Valentine’s Day is a celebration of the romantic aspect of love. Yes, over the past 20 years, it’s broadened its appeal to include love of family, friends, even pets. It’s no longer just a day for sweethearts to swap affection. Rather, it’s a day where everyone can openly proclaim their feelings for all the folks that make them happy. Still, however, the symbol of a kiss best defines Cupid’s holiday. And when one thinks of a kiss, Gustav Klimt springs to mind. He is the timeless painter of “The Kiss.” And as we all know, a kiss is not just a kiss. A kiss can have layers of significance, and so does the story of the man who painted that classic embrace.
Klimt was born in 1862 in the Austrian Empire. His parents were both considered artistic intellectuals. His mother had always dreamed of a career as a concert performer; his father was a gold engraver. The Klimt family was a large one, and by virtue of its growing size, the members never seemed to have enough currency to make ends meet. There were seven children in all, and the three sons (Gustav, Georg, and Ernst) displayed artistic talent from a young age.
Gustav Klimt decided to gain a formal education in the arts and headed to Vienna. He studied architectural painting for seven years, from 1876 until 1883. He and his brother Ernst, along with two friends, founded the Company of Artists. The quartet sought out commissions for murals, frescoes, ceiling art, and other adornments for public buildings. The two Klimt siblings seemed to have attained financial success and were riding high.
Then, in 1892, Ernst died suddenly. That same year, Gustav’s father passed away. He was now responsible for supporting his mother, his siblings, and his deceased brother Ernst’s family. The overwhelming responsibility, the unexpected tragedies, the realization of how fragile life is, dramatically affected him. Gustav lost interest in the work-for-hire routine. Even though he had received the Golden Order of Merit from Emperor Franz Josef I, he was willing to walk away from a guaranteed income as a public servant. Instead, he began to mine his own visions and his own passions.
Right around the time that Klimt declared his professional independence, he met the woman with whom he would become dependent and devoted. Her name was Emilie Louise Flöge, and she was the sibling of his sister-in-law, Helene. Now responsible for Helene, who was Ernst’ widow, and her extended family, Gustav became Emilie’s guardian. He was 30 years old; she was 18. The young teen was a free spirit and an iconoclast. She and her older sister Pauline were both outspoken feminists. They were also both handy with a needle and thread.
Pauline opened a dressmaking school, and Emilie joined her staff. Emilie’s patterns were gaining notice, and soon the sisters’ handiwork was the talk of the town. The two young women were growing more and more self-sufficient while earning a pretty penny as fashion designers. They were in demand.
Meanwhile, Gustav was achieving wild successes and horrible disasters. His preference for painting women in full nudity — he said it was to expose the truth behind lies — was being slammed as pornography and showcasing indecency. His young ward soon became his most loyal companion and advocate. She moved in with him, and they remained together until his death in 1918. (He was a victim of the worldwide influenza epidemic that infected 500,000 people.) His last words were “Get Emilie”; his companion and confidante was always on his mind.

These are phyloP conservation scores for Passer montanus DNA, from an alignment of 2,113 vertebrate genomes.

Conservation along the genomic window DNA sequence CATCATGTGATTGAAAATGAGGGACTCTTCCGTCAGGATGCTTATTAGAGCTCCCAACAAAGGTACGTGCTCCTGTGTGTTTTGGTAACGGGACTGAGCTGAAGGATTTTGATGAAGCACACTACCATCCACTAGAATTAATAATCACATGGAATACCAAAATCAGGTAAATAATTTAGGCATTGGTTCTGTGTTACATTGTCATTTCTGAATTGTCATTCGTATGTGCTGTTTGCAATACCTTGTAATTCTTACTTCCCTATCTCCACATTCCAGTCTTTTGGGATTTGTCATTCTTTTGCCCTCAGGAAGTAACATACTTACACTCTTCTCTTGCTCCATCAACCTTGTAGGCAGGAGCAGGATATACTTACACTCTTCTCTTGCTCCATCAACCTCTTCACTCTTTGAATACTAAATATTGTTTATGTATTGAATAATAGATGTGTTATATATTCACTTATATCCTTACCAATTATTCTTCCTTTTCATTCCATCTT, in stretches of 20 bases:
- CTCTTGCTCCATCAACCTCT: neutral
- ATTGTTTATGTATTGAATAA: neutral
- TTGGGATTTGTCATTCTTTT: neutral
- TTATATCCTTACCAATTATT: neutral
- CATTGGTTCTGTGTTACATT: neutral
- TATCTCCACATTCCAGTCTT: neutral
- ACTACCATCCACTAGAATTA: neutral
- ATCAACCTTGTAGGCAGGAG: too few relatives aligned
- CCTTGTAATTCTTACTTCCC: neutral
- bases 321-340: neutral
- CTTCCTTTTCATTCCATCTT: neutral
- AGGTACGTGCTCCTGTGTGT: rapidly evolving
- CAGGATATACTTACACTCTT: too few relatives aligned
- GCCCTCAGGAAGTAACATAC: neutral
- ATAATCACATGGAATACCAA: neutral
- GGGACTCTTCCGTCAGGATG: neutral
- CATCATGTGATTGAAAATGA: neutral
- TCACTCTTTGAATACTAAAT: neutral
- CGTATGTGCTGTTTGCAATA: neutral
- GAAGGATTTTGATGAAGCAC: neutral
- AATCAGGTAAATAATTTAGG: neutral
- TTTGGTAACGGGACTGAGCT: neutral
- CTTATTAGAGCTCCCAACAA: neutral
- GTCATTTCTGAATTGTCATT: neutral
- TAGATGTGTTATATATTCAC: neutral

Gustav and Emilie shared an unconventional life. They never married, and some people say their relationship was never consummated. Though they did hold hands, hug, and show great affection toward one another, some historians suggest that Gustav had idealized her. Because he had placed her on such a high pedestal, he did not want to risk toppling her off with “too-intense” physical contact.
However, one of Gustav Klimt’s most famous paintings is “The Kiss,” and it is frequently speculated that he and Emilie were its models. When it first debuted in 1908, the painting was called “Liebesparr” (“The Lovers”). It is an oil-on-canvas painting with gold leaf, silver and platinum. Painted during his so-called Golden Period, the two lovers are captured in an amorous moment. Their bodies are intertwined and their silhouettes are swaddled in Art Nouveau robes. It is Klimt’s most enduring canvas.
Ironically, at home, Gustav and Emilie dressed in homespun, humble lounging gowns. They wore sandals or moccasins and no undergarments. They ate simple fare and shunned large social gatherings. It’s been whispered that various female lovers visited Gustav at his studio — and some researchers say he fathered perhaps 14 children with these paramours. He kept these dalliances discreet and out of the public eye. He did not want to embarrass Emilie nor draw attention to his private couplings. Gustav trod that difficult tightrope between revealing his inner thoughts and then struggling to safeguard his soul.
Along with his beloved Emilie, who lived until 1952, 34 years past his death, the artist shared his house with a colony of cats. There were dozens of feline companions jumping and scratching, racing and slithering, all around his studio and living quarters. His favorite of the cats was Katze, which he cuddled in the most famous photo ever taken of him. Clad in one of his trademark tunics, Gustav beams as he cradles Katze. In this 1912 black-and-white portrait, he looks like a wizard or a mage.
When the critic Arthur Roessler visited Gustav’s private lair, he was shocked to see how the cats ran the place. “I was surrounded by eight or 10 mewing and purring cats,” he wrote. “They ran wild through heaps of sketches.”
Roessler asked Klimt how he could allow such pandemonium, and his reply was quite Zen: “It doesn’t matter if they crumple or tear a few sheets — they piss on others, and don’t you know, that’s the best fixative or glue.”